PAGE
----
Smaller and Smaller Circles by F.H. Batacan: Book Review

Title: Smaller and Smaller Circles
Author: F.H. Batacan
Publication details: 2015 by Soho Press, Inc. (first published in 2002 by UP Press)
Genre: Crime fiction, mystery

Payatas, a 50-acre dump in the northeast Manila, is home to thousands of people who live off of what they can scavenge. It is one of the poorest neighborhoods in a city whose law enforcement is stretched thin and rife with corruption. So when the eviscerated bodies of preteen boys begin to appear in the trash heaps in the rainy summer of 1997, there is no one to seek justice on their behalf- until two Jesuit priests, forensic anthropologist Father Gus Saenz and his protege, Father Jerome Lucero, take the matter of protecting their flock into their own hands.

I think this is my first literary fiction by a Filipino author so I was really excited to read the book. My copy is a mass-market paper back with a movie tie-in cover. It was a short read yet I had a good reading experience.

The plot revolves around Father Saenz and Father Jerome as they help the National Bureau of Investigation (NBI) with a serial killer case involving male preteens/teenagers.

Though I got a Bones (the TV series) vibe, I find the plot quite refreshing mainly because of the setting. Serial killing is not commonly heard of/reported in the country, or at least in the mainstream media, so it was interesting to read about the usual crime elements in a Philippine-setting.

Knowing about the places mentioned in the book also helped my reading experience. It helped me picture the events more clearly, and understand them better. The series of events are intriguing enough to propel me to the next page, as if I was solving the case with the characters.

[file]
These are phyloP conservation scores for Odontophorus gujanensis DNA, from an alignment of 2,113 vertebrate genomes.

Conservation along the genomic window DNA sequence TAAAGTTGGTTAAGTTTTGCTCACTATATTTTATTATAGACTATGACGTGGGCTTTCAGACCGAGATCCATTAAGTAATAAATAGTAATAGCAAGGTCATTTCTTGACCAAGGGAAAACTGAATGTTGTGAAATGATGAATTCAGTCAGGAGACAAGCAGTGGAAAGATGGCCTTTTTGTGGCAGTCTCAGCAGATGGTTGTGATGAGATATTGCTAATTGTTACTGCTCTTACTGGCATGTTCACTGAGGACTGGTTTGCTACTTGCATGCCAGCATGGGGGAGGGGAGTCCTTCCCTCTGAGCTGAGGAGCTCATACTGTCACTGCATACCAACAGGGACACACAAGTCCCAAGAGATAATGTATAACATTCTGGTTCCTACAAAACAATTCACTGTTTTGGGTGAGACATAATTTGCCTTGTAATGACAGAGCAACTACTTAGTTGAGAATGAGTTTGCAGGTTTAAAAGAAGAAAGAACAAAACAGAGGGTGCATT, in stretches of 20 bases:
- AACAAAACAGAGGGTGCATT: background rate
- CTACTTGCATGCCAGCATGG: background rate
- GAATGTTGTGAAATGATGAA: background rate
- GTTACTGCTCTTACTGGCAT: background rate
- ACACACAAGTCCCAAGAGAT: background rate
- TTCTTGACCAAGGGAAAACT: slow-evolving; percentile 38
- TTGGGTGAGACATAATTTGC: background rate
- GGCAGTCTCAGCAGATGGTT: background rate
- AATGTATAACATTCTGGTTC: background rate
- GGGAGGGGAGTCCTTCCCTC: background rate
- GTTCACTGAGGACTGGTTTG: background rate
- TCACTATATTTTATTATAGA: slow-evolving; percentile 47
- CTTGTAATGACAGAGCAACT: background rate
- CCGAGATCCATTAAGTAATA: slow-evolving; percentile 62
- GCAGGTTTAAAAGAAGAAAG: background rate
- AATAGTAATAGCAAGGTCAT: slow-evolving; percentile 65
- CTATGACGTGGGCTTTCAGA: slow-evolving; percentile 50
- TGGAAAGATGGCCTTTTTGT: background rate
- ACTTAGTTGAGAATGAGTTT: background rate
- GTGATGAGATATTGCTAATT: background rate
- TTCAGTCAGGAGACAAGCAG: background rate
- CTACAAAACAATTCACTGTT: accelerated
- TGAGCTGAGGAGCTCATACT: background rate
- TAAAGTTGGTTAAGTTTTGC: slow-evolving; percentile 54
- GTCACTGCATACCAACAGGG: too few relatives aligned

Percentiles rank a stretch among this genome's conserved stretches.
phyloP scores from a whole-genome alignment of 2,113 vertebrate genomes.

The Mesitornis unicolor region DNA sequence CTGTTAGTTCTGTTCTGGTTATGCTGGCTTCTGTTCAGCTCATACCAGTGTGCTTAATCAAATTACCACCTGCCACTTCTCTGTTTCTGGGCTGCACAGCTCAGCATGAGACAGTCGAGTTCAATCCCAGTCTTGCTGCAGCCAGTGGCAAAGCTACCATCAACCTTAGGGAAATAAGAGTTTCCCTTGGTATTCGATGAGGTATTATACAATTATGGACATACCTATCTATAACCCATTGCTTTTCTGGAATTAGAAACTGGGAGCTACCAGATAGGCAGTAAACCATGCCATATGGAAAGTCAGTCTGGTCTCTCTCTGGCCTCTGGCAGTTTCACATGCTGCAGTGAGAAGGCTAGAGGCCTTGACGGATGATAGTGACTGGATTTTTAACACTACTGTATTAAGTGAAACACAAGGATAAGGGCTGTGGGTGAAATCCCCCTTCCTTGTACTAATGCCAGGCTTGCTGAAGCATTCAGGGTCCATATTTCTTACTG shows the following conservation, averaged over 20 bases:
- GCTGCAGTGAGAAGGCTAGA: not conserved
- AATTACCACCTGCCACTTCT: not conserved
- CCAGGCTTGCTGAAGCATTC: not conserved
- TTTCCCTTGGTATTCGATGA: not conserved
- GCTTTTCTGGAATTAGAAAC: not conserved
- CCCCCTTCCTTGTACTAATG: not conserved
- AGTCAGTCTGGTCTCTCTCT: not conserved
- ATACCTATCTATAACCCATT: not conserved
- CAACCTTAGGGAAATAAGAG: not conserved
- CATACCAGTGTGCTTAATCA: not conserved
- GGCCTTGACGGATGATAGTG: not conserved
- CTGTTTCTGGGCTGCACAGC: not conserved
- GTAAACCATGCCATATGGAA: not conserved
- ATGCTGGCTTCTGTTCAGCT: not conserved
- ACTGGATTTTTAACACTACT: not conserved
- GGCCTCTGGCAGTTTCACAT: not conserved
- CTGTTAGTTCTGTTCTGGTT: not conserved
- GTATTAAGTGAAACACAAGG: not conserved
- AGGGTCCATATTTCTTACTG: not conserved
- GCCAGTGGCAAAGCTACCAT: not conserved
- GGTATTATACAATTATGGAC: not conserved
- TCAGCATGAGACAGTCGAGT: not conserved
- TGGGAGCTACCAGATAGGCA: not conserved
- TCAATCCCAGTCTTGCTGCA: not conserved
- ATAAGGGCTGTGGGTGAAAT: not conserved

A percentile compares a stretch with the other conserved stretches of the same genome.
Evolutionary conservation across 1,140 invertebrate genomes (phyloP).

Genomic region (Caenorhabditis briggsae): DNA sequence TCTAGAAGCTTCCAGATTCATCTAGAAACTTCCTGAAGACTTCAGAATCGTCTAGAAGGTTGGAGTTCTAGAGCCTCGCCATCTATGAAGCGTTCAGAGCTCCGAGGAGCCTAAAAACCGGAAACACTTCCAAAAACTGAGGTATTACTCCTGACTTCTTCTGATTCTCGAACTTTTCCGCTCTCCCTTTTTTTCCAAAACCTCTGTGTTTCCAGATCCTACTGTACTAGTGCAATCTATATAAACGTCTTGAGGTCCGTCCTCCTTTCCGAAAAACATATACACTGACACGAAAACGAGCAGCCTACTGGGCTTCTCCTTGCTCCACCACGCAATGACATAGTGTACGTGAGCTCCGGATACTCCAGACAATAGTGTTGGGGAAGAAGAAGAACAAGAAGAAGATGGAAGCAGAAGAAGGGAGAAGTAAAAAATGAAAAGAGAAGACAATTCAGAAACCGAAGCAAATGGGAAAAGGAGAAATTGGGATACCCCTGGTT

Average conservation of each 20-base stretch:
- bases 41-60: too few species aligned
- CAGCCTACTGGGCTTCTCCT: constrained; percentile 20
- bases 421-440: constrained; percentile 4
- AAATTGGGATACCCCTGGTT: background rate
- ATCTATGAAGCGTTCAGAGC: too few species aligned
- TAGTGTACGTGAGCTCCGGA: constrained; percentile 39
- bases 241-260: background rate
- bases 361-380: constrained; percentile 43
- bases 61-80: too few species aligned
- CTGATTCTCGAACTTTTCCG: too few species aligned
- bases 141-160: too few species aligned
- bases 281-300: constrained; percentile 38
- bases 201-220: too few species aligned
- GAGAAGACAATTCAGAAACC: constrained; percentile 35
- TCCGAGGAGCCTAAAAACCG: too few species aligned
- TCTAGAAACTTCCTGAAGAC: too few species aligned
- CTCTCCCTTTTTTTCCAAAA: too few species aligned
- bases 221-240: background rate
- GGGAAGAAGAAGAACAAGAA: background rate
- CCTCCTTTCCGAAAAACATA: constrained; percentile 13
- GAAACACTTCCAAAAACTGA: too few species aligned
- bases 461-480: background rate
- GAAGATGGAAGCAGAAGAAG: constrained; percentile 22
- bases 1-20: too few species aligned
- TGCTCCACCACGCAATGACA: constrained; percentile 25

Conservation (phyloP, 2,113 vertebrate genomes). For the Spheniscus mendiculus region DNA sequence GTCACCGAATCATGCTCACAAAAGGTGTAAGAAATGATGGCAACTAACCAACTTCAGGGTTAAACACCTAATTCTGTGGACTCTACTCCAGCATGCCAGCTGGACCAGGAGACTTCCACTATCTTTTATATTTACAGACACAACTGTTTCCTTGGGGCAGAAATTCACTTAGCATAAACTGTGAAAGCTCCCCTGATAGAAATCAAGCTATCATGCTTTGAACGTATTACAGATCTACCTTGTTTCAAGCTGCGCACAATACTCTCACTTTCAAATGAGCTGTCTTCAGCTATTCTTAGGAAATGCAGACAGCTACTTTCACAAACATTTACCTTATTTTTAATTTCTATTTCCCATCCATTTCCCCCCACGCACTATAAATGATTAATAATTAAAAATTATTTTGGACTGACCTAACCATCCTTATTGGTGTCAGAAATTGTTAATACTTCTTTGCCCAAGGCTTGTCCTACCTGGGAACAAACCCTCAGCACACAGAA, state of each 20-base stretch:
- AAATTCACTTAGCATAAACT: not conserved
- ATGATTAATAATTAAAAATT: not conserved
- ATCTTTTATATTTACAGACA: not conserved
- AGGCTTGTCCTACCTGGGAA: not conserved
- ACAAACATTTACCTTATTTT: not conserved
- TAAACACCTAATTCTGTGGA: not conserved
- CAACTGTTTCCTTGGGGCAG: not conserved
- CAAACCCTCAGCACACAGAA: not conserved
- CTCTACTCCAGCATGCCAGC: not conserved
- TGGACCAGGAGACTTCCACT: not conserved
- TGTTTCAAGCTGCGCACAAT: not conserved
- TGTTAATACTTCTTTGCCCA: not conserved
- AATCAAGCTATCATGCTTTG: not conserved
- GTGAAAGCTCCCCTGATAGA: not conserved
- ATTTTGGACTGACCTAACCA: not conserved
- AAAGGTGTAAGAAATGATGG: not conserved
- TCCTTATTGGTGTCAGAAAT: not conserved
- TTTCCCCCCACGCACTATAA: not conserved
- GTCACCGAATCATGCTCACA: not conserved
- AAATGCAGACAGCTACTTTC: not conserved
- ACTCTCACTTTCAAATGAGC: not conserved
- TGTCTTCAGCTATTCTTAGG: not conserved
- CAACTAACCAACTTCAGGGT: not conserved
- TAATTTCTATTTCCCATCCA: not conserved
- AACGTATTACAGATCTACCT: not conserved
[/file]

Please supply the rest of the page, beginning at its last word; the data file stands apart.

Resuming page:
The commentaries about the state/government were also not missed. I especially liked those parts in the book. I couldn't help myself but nod in every points about the Philippines's situation.

Sadly, I find the events leading to the end anti-climactic. However, there are no loose threads, and the events are neatly tied in the end.

I was not able to connect with any of the characters. Their dialogues and interactions seemed unpolished in some scenes. And one particular character development didn't seem realistic for me. However, thankfully no annoying character.

There are two things though that I admired in the characters: 1) the two priests' passion in solving the case, and 2) some NBI's agents/employees' dedication and love not only for the bureau but also for the country.

The narrative is descriptive, so it's easier to picture the events in my mind. There were dragging parts but they were tolerable. The flow isn't as smooth, but it's okay and can be easily followed.

I think non-Filipino readers (or readers not familiar with the Philippines) will have a difficult time grasping the setting since some places were not described in details. Thus, one might want to consult Google for such places.


Overall, Smaller and Smaller Circles is a good read. Some parts need improvement, but I did have an enjoyable reading experience.

Would I read other works of the author? Yes, definitely! If you're looking for an eye-opening, crime novel set in the Philippines, you might want to read Smaller and Smaller Circles.

F.H. Batacan has a degree in Broadcast Communication and a master's degree in Art Studies, both from the University of the Philippines in Diliman. She has worked as a policy researcher, broadcast journalist, web designer, and musician, and is currently a journalist based in Singapore. She previously won a prize for her short story "Door 59" in the 1997 Palanca awards, and her work has appeared in local magazines, as well as in the online literary magazine Web del Sol.